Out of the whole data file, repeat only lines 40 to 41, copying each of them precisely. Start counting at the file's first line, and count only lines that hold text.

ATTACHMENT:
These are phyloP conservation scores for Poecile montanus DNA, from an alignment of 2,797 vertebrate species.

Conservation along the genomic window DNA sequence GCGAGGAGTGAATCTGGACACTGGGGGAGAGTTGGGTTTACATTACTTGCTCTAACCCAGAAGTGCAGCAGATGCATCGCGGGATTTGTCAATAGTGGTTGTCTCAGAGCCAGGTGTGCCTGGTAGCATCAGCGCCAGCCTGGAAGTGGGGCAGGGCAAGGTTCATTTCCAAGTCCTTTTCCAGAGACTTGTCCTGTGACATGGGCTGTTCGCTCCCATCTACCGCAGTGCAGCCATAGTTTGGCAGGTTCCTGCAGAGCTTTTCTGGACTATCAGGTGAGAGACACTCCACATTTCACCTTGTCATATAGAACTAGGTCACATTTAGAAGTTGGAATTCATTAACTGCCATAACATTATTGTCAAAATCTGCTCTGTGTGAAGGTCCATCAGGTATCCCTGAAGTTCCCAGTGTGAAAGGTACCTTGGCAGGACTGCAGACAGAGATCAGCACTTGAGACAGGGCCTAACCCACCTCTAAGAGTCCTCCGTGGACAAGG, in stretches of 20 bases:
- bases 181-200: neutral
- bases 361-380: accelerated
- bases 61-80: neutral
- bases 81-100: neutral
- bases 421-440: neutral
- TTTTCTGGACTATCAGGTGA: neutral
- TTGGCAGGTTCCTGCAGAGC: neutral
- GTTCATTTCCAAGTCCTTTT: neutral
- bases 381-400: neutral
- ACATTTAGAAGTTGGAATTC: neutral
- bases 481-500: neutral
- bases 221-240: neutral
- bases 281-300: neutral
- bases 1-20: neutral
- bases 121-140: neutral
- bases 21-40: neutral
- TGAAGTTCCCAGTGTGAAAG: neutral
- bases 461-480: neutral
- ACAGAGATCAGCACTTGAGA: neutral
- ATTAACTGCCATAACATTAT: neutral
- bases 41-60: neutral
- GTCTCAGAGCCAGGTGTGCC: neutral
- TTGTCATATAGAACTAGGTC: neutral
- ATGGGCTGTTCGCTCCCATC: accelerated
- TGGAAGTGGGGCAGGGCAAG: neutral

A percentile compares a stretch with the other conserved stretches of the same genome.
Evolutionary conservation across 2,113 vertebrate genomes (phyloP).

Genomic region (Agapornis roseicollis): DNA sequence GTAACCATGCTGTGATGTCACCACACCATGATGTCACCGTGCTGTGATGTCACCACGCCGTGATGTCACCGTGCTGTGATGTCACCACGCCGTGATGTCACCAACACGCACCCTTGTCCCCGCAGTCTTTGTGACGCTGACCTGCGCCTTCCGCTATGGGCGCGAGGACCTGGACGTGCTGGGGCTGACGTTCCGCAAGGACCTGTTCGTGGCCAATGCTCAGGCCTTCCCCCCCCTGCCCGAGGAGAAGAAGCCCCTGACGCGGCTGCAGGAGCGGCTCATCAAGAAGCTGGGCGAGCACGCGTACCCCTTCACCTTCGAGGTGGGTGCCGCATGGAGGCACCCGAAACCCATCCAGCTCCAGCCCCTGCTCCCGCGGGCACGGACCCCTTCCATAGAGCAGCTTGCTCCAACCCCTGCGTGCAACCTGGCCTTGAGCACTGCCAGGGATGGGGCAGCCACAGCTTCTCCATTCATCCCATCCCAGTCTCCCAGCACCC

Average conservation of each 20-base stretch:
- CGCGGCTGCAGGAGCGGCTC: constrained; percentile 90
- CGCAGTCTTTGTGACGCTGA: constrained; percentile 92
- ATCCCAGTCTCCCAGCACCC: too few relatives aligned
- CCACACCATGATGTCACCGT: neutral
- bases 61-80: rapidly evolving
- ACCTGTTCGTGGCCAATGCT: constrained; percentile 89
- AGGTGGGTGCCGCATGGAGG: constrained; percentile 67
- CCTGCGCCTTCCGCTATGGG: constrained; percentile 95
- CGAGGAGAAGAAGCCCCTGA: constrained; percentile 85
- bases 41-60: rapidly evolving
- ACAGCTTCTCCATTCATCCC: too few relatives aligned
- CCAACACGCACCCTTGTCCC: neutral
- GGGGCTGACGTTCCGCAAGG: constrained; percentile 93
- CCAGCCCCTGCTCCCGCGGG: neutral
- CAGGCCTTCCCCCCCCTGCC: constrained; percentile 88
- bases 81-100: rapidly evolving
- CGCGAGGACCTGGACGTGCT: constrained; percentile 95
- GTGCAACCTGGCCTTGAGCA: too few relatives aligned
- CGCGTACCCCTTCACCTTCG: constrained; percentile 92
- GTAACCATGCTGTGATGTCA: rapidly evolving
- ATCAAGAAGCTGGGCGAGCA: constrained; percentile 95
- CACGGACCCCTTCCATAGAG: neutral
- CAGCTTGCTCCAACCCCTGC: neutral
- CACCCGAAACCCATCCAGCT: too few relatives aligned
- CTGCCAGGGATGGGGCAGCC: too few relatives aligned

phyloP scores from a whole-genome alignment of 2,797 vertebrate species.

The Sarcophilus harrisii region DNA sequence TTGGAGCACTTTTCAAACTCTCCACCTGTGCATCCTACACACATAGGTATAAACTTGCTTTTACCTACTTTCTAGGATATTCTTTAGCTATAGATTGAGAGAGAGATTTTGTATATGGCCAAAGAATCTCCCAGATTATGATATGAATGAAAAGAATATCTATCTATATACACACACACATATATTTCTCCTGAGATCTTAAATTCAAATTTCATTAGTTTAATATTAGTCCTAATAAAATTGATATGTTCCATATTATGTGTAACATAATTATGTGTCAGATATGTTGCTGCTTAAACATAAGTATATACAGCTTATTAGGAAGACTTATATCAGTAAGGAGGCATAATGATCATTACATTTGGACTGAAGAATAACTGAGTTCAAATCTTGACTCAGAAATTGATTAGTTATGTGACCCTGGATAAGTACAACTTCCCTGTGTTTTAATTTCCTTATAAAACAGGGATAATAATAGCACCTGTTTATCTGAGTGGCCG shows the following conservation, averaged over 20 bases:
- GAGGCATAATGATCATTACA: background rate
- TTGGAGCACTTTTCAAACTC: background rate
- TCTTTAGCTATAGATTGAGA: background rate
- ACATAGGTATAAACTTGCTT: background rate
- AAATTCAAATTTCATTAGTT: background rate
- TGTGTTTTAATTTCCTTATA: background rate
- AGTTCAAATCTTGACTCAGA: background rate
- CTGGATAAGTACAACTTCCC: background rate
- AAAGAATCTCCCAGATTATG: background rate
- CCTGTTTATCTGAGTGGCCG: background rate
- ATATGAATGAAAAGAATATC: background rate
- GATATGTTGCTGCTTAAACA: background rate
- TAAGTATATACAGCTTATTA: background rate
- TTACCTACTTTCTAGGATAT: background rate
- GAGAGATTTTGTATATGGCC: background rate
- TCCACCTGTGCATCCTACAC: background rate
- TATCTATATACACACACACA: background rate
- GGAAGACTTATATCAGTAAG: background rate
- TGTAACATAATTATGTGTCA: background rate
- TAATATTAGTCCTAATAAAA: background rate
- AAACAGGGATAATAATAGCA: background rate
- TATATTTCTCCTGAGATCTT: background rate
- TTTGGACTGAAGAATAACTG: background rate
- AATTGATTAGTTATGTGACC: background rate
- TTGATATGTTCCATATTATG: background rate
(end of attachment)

- CGAGGAGAAGAAGCCCCTGA: constrained; percentile 85
- bases 41-60: rapidly evolving